Open Access Minireview Article

The Greenhouse Effect Definition

Antero Ollila

Physical Science International Journal, Page 1-5
DOI: 10.9734/psij/2019/v23i230149

The greenhouse effect concept explains the Earth’s elevated temperature. The IPCC endorses the anthropogenic global warming theory, and it assumes that the greenhouse (GH) effect is due to the longwave (LW) absorption by GH gases and clouds. The IPCC’s GH definition lets to understand that the LW absorption is responsible for the downward radiation to the surface. According to the energy laws, it is not possible that the LW absorption of 155.6 Wm-2 by the GH gases could re-emit downward LW radiation of 345.6 Wm-2 on the Earth’s surface. When the shortwave (SW) absorption is decreased from this total LW radiation, the rest of the radiation is 270.6 Wm-2. This LW radiation downward is the imminent cause for the GH effect increasing the surface temperature by the 33°C. It includes LW absorption by the GH gases and clouds in the atmosphere and the latent and sensible heating effects. Without the latent and sensible heating impacts in the atmosphere, the downward LW radiation could not close the energy balance of the surface. The contribution of CO2 in the GH effect is 7.4% corresponding to 2.5°C in temperature. This result does not only mutilate the image of CO2 as a strong GH gas, but it has further consequences in climate models. It turned out that the IPCC’s climate model showing a climate sensitivity (CS) of 1.2°C (caused by CO2 effects only) could not be fitted into the total GH effect of CO2. A climate model showing a CS of 0.6°C matches the CO2 contribution in the GH effect.

Open Access Original Research Article

Is There a Relationship between Energy, Amount of Information and Temperature?

Boris M. Menin

Physical Science International Journal, Page 1-9
DOI: 10.9734/psij/2019/v23i230148

Aims: To use the generally accepted formulas linking energy, temperature and information, and not requiring any additional restrictions, to introduce a practical numerical value of the energy of any specific object based on the amount of information and thermodynamic temperature.

Place and Duration of Study: Beer-Sheba, between January 2019 and July 2019.

Methodology: By combining the Landauer limit and Bekenstein’s proof that the amount of information of any physical system must be finite, if the object space and its energy are finite, the values of energy-matter and energy, based on the amount of information, were calculated for various elements of nature. In addition, a formula is presented for the energy of the universe containing these two components.

Results: The energy content of an object depends not only on its mass and speed. The value of the additional independent component, due to the amount of information contained in the object, is caused by its size and the ambient temperature. This component has never been considered in the scientific literature. This means that energy is inextricably linked with both the space and the thermodynamic component of Nature.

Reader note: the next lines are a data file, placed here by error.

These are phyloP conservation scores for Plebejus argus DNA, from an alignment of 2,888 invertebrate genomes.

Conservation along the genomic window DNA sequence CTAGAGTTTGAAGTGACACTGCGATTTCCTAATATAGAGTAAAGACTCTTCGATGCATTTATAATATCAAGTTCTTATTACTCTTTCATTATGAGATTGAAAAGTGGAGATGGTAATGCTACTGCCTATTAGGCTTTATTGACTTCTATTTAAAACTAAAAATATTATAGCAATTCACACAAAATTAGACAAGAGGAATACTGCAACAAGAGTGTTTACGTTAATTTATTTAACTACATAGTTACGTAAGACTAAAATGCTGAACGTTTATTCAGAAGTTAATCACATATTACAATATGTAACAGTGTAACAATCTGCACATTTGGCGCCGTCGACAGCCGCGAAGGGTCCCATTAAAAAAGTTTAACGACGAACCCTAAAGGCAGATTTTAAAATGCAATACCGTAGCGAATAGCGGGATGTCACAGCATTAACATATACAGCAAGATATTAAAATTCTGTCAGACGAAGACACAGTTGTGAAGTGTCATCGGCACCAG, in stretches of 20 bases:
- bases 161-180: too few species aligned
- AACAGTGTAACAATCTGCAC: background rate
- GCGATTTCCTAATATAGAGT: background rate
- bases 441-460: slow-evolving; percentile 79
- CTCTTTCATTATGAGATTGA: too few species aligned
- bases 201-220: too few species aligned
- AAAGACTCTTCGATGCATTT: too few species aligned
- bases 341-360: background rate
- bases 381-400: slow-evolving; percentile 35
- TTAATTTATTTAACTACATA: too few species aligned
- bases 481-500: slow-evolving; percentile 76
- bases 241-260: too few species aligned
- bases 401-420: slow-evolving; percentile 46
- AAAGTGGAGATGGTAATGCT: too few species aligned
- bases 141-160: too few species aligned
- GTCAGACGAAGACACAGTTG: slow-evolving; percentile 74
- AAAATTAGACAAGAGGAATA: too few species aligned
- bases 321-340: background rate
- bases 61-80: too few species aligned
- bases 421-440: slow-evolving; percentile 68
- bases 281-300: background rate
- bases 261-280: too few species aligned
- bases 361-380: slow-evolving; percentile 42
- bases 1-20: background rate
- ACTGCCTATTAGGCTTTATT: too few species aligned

Conclusion: Using the generally accepted formulas linking energy, temperature and information and not requiring any additional restrictions, we have shown that it is possible to represent the energy of the universe on the basis of information theory.

Open Access Original Research Article

Effect of Annealing Temperature in Improvement the Optical Properties of TiO2 Doped Fe2O3 to Use in Thin Film

Abubakr Mahmoud Hamid, Hassan Wardi Hassan, Fatima Ahmed Osman

Physical Science International Journal, Page 1-12
DOI: 10.9734/psij/2019/v23i230150

Solar energy is already has being widely successfully used in residential and industrial setting for thermal and electrical application such as space technology, communication, etc. I.

Aims: The aim of this study the effect of the annealing temperature in improvement optical properties of titanium oxide nanostructure doped iron oxide for use in thin film.

Study Design: The spray pyrolysis deposition method used for preparation the nanostructure material.

Place and Duration of Study: This study was conducted in department of physics and department of materials sciences, Al-Neelain University, between January 2016 and January 2019. 

Methodology: Thin films of Titanium Oxide (TiO2) doped Iron Oxide (Fe2O3) have been prepared by chemical spray pyrolysis deposition technique. A laboratory designed glass atomizer was used for spraying the aqueous solution. Which has an output nozzle about 1 mm. then film were deposited on preheated cleaned glass substrates at temperature of 400°C. we used different concentration to study optical parameters. A 1.5 g TiO2 powder of anatase structure doped with 1.5 g of Fe2O3 was mixed with 2 ml of ethanol and stirred using a magnetic stirrer for 30 minutes to form TiO2 paste to obtain the starting solution for deposition and spray time was 10 s and spray interval 2 min was kept constant. The carrier gas (filtered compressed air) was maintained at a pressure of 105 Nm-2, and distance between nozzle and substrate was about 30 cm ± 1 cm. Thickness of sample was measured using the weighting method and was found to be around 400nm. Optical transmittance and absorbance were record in wavelength range of (200-1100) nm using UV-Visible spectrophotometer (Shimadzu Company Japan).